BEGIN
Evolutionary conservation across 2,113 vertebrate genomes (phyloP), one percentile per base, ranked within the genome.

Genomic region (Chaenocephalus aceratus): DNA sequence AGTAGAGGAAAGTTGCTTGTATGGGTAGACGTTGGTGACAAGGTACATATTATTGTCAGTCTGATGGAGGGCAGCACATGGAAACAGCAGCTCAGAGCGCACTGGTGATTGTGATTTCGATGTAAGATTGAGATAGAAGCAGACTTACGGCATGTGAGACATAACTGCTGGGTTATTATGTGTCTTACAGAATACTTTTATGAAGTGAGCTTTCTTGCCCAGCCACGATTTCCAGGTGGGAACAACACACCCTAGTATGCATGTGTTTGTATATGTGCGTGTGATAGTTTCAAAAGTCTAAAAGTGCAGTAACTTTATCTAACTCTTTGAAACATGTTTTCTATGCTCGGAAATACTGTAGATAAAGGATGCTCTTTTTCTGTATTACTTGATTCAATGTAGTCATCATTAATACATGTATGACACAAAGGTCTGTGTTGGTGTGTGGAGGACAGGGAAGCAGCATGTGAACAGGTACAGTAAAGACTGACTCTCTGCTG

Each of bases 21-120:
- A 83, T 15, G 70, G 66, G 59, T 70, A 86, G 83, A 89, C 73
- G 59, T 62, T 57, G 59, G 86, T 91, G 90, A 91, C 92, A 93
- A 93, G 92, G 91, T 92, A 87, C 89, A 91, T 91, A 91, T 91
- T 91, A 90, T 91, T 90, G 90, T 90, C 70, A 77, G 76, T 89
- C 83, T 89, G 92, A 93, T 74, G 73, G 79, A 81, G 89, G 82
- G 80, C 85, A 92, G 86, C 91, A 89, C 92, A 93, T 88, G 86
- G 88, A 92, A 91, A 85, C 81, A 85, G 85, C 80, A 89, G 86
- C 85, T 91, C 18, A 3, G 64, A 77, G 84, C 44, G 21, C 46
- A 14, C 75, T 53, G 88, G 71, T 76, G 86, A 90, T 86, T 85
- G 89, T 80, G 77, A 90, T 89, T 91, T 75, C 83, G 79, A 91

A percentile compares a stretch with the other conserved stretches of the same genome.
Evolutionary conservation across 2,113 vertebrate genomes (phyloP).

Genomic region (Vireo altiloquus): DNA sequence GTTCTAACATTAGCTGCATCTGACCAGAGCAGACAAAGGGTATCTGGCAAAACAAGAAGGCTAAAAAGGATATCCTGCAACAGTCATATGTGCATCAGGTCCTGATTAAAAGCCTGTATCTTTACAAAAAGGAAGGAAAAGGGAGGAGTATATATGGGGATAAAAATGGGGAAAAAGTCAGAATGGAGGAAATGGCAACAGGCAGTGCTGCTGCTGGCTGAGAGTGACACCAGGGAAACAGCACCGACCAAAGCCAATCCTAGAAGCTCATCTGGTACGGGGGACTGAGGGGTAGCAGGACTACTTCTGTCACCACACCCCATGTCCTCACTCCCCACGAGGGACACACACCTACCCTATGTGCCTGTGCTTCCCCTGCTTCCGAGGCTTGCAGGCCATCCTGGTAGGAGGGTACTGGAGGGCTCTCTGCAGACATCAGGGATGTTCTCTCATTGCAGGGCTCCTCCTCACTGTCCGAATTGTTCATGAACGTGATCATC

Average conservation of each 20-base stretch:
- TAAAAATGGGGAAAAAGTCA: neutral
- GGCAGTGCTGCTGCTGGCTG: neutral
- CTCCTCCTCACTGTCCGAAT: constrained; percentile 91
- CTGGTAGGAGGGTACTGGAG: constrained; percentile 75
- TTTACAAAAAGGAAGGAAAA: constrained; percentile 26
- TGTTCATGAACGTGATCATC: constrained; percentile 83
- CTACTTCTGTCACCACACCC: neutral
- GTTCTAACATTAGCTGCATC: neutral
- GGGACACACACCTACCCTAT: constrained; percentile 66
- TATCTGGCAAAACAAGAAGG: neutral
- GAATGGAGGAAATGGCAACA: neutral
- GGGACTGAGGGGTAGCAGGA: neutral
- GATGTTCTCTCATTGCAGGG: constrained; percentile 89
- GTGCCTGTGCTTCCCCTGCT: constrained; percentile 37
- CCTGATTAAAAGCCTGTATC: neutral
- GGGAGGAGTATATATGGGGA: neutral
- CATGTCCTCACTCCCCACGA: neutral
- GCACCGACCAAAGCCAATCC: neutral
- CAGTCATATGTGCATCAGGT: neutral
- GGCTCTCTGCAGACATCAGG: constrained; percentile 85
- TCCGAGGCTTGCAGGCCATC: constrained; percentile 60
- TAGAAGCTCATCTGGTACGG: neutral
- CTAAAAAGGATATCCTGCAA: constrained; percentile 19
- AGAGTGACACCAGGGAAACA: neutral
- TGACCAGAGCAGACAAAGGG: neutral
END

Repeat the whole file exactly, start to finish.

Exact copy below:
Evolutionary conservation across 2,113 vertebrate genomes (phyloP), one percentile per base, ranked within the genome.

Genomic region (Chaenocephalus aceratus): DNA sequence AGTAGAGGAAAGTTGCTTGTATGGGTAGACGTTGGTGACAAGGTACATATTATTGTCAGTCTGATGGAGGGCAGCACATGGAAACAGCAGCTCAGAGCGCACTGGTGATTGTGATTTCGATGTAAGATTGAGATAGAAGCAGACTTACGGCATGTGAGACATAACTGCTGGGTTATTATGTGTCTTACAGAATACTTTTATGAAGTGAGCTTTCTTGCCCAGCCACGATTTCCAGGTGGGAACAACACACCCTAGTATGCATGTGTTTGTATATGTGCGTGTGATAGTTTCAAAAGTCTAAAAGTGCAGTAACTTTATCTAACTCTTTGAAACATGTTTTCTATGCTCGGAAATACTGTAGATAAAGGATGCTCTTTTTCTGTATTACTTGATTCAATGTAGTCATCATTAATACATGTATGACACAAAGGTCTGTGTTGGTGTGTGGAGGACAGGGAAGCAGCATGTGAACAGGTACAGTAAAGACTGACTCTCTGCTG

Each of bases 21-120:
- A 83, T 15, G 70, G 66, G 59, T 70, A 86, G 83, A 89, C 73
- G 59, T 62, T 57, G 59, G 86, T 91, G 90, A 91, C 92, A 93
- A 93, G 92, G 91, T 92, A 87, C 89, A 91, T 91, A 91, T 91
- T 91, A 90, T 91, T 90, G 90, T 90, C 70, A 77, G 76, T 89
- C 83, T 89, G 92, A 93, T 74, G 73, G 79, A 81, G 89, G 82
- G 80, C 85, A 92, G 86, C 91, A 89, C 92, A 93, T 88, G 86
- G 88, A 92, A 91, A 85, C 81, A 85, G 85, C 80, A 89, G 86
- C 85, T 91, C 18, A 3, G 64, A 77, G 84, C 44, G 21, C 46
- A 14, C 75, T 53, G 88, G 71, T 76, G 86, A 90, T 86, T 85
- G 89, T 80, G 77, A 90, T 89, T 91, T 75, C 83, G 79, A 91

A percentile compares a stretch with the other conserved stretches of the same genome.
Evolutionary conservation across 2,113 vertebrate genomes (phyloP).

Genomic region (Vireo altiloquus): DNA sequence GTTCTAACATTAGCTGCATCTGACCAGAGCAGACAAAGGGTATCTGGCAAAACAAGAAGGCTAAAAAGGATATCCTGCAACAGTCATATGTGCATCAGGTCCTGATTAAAAGCCTGTATCTTTACAAAAAGGAAGGAAAAGGGAGGAGTATATATGGGGATAAAAATGGGGAAAAAGTCAGAATGGAGGAAATGGCAACAGGCAGTGCTGCTGCTGGCTGAGAGTGACACCAGGGAAACAGCACCGACCAAAGCCAATCCTAGAAGCTCATCTGGTACGGGGGACTGAGGGGTAGCAGGACTACTTCTGTCACCACACCCCATGTCCTCACTCCCCACGAGGGACACACACCTACCCTATGTGCCTGTGCTTCCCCTGCTTCCGAGGCTTGCAGGCCATCCTGGTAGGAGGGTACTGGAGGGCTCTCTGCAGACATCAGGGATGTTCTCTCATTGCAGGGCTCCTCCTCACTGTCCGAATTGTTCATGAACGTGATCATC

Average conservation of each 20-base stretch:
- TAAAAATGGGGAAAAAGTCA: neutral
- GGCAGTGCTGCTGCTGGCTG: neutral
- CTCCTCCTCACTGTCCGAAT: constrained; percentile 91
- CTGGTAGGAGGGTACTGGAG: constrained; percentile 75
- TTTACAAAAAGGAAGGAAAA: constrained; percentile 26
- TGTTCATGAACGTGATCATC: constrained; percentile 83
- CTACTTCTGTCACCACACCC: neutral
- GTTCTAACATTAGCTGCATC: neutral
- GGGACACACACCTACCCTAT: constrained; percentile 66
- TATCTGGCAAAACAAGAAGG: neutral
- GAATGGAGGAAATGGCAACA: neutral
- GGGACTGAGGGGTAGCAGGA: neutral
- GATGTTCTCTCATTGCAGGG: constrained; percentile 89
- GTGCCTGTGCTTCCCCTGCT: constrained; percentile 37
- CCTGATTAAAAGCCTGTATC: neutral
- GGGAGGAGTATATATGGGGA: neutral
- CATGTCCTCACTCCCCACGA: neutral
- GCACCGACCAAAGCCAATCC: neutral
- CAGTCATATGTGCATCAGGT: neutral
- GGCTCTCTGCAGACATCAGG: constrained; percentile 85
- TCCGAGGCTTGCAGGCCATC: constrained; percentile 60
- TAGAAGCTCATCTGGTACGG: neutral
- CTAAAAAGGATATCCTGCAA: constrained; percentile 19
- AGAGTGACACCAGGGAAACA: neutral
- TGACCAGAGCAGACAAAGGG: neutral